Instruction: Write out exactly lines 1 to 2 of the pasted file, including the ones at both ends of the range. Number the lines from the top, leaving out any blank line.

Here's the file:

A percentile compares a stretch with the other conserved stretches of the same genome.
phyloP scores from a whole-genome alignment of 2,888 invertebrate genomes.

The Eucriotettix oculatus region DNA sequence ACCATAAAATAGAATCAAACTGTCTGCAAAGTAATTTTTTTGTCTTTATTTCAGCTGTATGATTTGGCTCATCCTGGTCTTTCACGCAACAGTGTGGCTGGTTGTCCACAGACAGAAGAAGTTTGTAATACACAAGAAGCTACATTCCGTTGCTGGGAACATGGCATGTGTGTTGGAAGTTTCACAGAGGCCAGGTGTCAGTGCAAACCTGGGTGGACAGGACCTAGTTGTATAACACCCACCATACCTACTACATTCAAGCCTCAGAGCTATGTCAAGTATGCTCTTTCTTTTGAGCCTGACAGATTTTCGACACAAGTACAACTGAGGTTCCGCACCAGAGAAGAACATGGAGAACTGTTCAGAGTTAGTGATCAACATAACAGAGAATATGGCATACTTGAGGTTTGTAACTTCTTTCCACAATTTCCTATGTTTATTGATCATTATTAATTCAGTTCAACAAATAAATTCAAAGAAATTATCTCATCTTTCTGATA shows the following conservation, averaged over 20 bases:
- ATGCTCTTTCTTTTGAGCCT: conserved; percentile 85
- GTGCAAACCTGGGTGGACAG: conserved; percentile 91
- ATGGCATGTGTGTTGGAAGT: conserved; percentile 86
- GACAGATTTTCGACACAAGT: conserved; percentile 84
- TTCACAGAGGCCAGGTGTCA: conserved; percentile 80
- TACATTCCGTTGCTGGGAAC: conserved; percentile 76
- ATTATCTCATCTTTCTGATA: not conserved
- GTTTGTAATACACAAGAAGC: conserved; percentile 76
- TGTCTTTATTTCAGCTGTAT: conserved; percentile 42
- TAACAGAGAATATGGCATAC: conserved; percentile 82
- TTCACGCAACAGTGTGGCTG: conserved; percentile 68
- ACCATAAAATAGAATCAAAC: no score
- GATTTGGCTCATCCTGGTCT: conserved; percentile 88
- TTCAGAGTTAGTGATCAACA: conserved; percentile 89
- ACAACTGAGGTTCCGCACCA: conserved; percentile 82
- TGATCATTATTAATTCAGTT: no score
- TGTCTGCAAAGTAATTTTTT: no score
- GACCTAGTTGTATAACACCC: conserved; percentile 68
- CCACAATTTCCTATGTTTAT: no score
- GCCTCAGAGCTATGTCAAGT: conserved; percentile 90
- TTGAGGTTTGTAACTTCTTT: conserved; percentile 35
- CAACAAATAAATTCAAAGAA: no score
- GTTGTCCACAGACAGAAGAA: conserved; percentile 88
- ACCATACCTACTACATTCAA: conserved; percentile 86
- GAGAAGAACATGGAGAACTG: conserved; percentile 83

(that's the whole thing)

A percentile compares a stretch with the other conserved stretches of the same genome.
phyloP scores from a whole-genome alignment of 2,888 invertebrate genomes.